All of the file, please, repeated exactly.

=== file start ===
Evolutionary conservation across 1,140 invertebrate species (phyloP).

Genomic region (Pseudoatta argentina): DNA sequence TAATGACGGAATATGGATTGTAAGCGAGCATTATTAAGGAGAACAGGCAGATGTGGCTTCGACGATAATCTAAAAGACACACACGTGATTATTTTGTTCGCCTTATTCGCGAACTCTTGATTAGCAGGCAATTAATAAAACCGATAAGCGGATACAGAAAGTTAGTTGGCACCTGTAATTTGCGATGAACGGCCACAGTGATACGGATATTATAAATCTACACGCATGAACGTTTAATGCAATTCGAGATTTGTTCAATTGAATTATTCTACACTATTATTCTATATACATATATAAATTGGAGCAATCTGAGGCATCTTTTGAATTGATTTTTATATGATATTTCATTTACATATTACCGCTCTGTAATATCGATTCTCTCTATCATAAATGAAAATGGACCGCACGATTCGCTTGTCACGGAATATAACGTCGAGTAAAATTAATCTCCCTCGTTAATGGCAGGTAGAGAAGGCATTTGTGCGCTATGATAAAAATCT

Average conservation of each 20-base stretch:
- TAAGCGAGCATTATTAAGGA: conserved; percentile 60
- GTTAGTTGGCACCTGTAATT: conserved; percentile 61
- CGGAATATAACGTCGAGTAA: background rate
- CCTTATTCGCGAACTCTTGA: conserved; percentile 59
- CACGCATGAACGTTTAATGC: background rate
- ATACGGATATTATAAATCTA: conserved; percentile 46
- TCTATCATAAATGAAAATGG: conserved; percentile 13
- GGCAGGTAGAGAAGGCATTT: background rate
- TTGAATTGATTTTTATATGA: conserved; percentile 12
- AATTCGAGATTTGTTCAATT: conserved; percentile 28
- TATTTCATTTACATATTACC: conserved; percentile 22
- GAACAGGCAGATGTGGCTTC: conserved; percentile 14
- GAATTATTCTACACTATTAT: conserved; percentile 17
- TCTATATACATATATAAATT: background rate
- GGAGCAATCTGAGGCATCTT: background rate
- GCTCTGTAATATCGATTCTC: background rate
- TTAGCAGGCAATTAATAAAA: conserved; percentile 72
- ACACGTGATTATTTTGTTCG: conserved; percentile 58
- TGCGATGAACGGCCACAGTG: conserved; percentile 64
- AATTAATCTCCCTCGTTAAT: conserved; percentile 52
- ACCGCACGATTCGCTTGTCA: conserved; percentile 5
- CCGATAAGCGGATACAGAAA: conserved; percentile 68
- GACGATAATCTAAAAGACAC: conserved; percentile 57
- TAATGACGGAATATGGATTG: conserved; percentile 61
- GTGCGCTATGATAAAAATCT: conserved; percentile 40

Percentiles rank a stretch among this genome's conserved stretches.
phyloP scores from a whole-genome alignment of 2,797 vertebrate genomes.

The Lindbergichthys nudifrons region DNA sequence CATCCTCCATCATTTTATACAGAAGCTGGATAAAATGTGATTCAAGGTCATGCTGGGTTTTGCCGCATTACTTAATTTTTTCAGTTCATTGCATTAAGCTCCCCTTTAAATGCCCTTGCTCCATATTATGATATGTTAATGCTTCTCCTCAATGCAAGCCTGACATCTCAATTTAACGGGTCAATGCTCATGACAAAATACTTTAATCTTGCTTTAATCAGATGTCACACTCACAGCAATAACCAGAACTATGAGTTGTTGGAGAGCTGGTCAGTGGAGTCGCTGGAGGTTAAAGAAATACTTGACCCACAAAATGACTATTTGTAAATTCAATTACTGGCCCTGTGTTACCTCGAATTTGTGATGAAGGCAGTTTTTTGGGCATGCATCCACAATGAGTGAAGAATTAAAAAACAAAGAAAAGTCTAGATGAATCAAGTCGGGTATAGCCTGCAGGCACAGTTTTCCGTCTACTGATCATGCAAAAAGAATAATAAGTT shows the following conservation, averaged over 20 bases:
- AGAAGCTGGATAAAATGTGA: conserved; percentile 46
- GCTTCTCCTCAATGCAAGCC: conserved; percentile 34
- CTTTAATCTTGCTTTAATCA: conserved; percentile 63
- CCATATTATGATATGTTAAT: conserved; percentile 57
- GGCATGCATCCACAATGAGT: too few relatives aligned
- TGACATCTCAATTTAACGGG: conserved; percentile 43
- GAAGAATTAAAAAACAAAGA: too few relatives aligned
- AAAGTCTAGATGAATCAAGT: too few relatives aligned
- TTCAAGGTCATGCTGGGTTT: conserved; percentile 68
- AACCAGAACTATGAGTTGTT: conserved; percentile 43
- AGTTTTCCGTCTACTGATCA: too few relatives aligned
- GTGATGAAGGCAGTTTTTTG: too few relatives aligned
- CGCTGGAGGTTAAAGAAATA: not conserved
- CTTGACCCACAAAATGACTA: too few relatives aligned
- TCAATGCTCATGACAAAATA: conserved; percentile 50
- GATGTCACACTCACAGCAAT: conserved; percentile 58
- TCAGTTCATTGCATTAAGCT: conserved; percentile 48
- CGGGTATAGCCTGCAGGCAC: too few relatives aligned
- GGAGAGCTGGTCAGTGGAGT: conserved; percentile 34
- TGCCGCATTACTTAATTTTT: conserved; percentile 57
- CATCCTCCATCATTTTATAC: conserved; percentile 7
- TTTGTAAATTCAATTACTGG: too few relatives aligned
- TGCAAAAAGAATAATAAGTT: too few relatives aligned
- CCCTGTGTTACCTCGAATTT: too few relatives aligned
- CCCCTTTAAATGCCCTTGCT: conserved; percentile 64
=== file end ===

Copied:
Evolutionary conservation across 1,140 invertebrate species (phyloP).

Genomic region (Pseudoatta argentina): DNA sequence TAATGACGGAATATGGATTGTAAGCGAGCATTATTAAGGAGAACAGGCAGATGTGGCTTCGACGATAATCTAAAAGACACACACGTGATTATTTTGTTCGCCTTATTCGCGAACTCTTGATTAGCAGGCAATTAATAAAACCGATAAGCGGATACAGAAAGTTAGTTGGCACCTGTAATTTGCGATGAACGGCCACAGTGATACGGATATTATAAATCTACACGCATGAACGTTTAATGCAATTCGAGATTTGTTCAATTGAATTATTCTACACTATTATTCTATATACATATATAAATTGGAGCAATCTGAGGCATCTTTTGAATTGATTTTTATATGATATTTCATTTACATATTACCGCTCTGTAATATCGATTCTCTCTATCATAAATGAAAATGGACCGCACGATTCGCTTGTCACGGAATATAACGTCGAGTAAAATTAATCTCCCTCGTTAATGGCAGGTAGAGAAGGCATTTGTGCGCTATGATAAAAATCT

Average conservation of each 20-base stretch:
- TAAGCGAGCATTATTAAGGA: conserved; percentile 60
- GTTAGTTGGCACCTGTAATT: conserved; percentile 61
- CGGAATATAACGTCGAGTAA: background rate
- CCTTATTCGCGAACTCTTGA: conserved; percentile 59
- CACGCATGAACGTTTAATGC: background rate
- ATACGGATATTATAAATCTA: conserved; percentile 46
- TCTATCATAAATGAAAATGG: conserved; percentile 13
- GGCAGGTAGAGAAGGCATTT: background rate
- TTGAATTGATTTTTATATGA: conserved; percentile 12
- AATTCGAGATTTGTTCAATT: conserved; percentile 28
- TATTTCATTTACATATTACC: conserved; percentile 22
- GAACAGGCAGATGTGGCTTC: conserved; percentile 14
- GAATTATTCTACACTATTAT: conserved; percentile 17
- TCTATATACATATATAAATT: background rate
- GGAGCAATCTGAGGCATCTT: background rate
- GCTCTGTAATATCGATTCTC: background rate
- TTAGCAGGCAATTAATAAAA: conserved; percentile 72
- ACACGTGATTATTTTGTTCG: conserved; percentile 58
- TGCGATGAACGGCCACAGTG: conserved; percentile 64
- AATTAATCTCCCTCGTTAAT: conserved; percentile 52
- ACCGCACGATTCGCTTGTCA: conserved; percentile 5
- CCGATAAGCGGATACAGAAA: conserved; percentile 68
- GACGATAATCTAAAAGACAC: conserved; percentile 57
- TAATGACGGAATATGGATTG: conserved; percentile 61
- GTGCGCTATGATAAAAATCT: conserved; percentile 40

Percentiles rank a stretch among this genome's conserved stretches.
phyloP scores from a whole-genome alignment of 2,797 vertebrate genomes.

The Lindbergichthys nudifrons region DNA sequence CATCCTCCATCATTTTATACAGAAGCTGGATAAAATGTGATTCAAGGTCATGCTGGGTTTTGCCGCATTACTTAATTTTTTCAGTTCATTGCATTAAGCTCCCCTTTAAATGCCCTTGCTCCATATTATGATATGTTAATGCTTCTCCTCAATGCAAGCCTGACATCTCAATTTAACGGGTCAATGCTCATGACAAAATACTTTAATCTTGCTTTAATCAGATGTCACACTCACAGCAATAACCAGAACTATGAGTTGTTGGAGAGCTGGTCAGTGGAGTCGCTGGAGGTTAAAGAAATACTTGACCCACAAAATGACTATTTGTAAATTCAATTACTGGCCCTGTGTTACCTCGAATTTGTGATGAAGGCAGTTTTTTGGGCATGCATCCACAATGAGTGAAGAATTAAAAAACAAAGAAAAGTCTAGATGAATCAAGTCGGGTATAGCCTGCAGGCACAGTTTTCCGTCTACTGATCATGCAAAAAGAATAATAAGTT shows the following conservation, averaged over 20 bases:
- AGAAGCTGGATAAAATGTGA: conserved; percentile 46
- GCTTCTCCTCAATGCAAGCC: conserved; percentile 34
- CTTTAATCTTGCTTTAATCA: conserved; percentile 63
- CCATATTATGATATGTTAAT: conserved; percentile 57
- GGCATGCATCCACAATGAGT: too few relatives aligned
- TGACATCTCAATTTAACGGG: conserved; percentile 43
- GAAGAATTAAAAAACAAAGA: too few relatives aligned
- AAAGTCTAGATGAATCAAGT: too few relatives aligned
- TTCAAGGTCATGCTGGGTTT: conserved; percentile 68
- AACCAGAACTATGAGTTGTT: conserved; percentile 43
- AGTTTTCCGTCTACTGATCA: too few relatives aligned
- GTGATGAAGGCAGTTTTTTG: too few relatives aligned
- CGCTGGAGGTTAAAGAAATA: not conserved
- CTTGACCCACAAAATGACTA: too few relatives aligned
- TCAATGCTCATGACAAAATA: conserved; percentile 50
- GATGTCACACTCACAGCAAT: conserved; percentile 58
- TCAGTTCATTGCATTAAGCT: conserved; percentile 48
- CGGGTATAGCCTGCAGGCAC: too few relatives aligned
- GGAGAGCTGGTCAGTGGAGT: conserved; percentile 34
- TGCCGCATTACTTAATTTTT: conserved; percentile 57
- CATCCTCCATCATTTTATAC: conserved; percentile 7
- TTTGTAAATTCAATTACTGG: too few relatives aligned
- TGCAAAAAGAATAATAAGTT: too few relatives aligned
- CCCTGTGTTACCTCGAATTT: too few relatives aligned
- CCCCTTTAAATGCCCTTGCT: conserved; percentile 64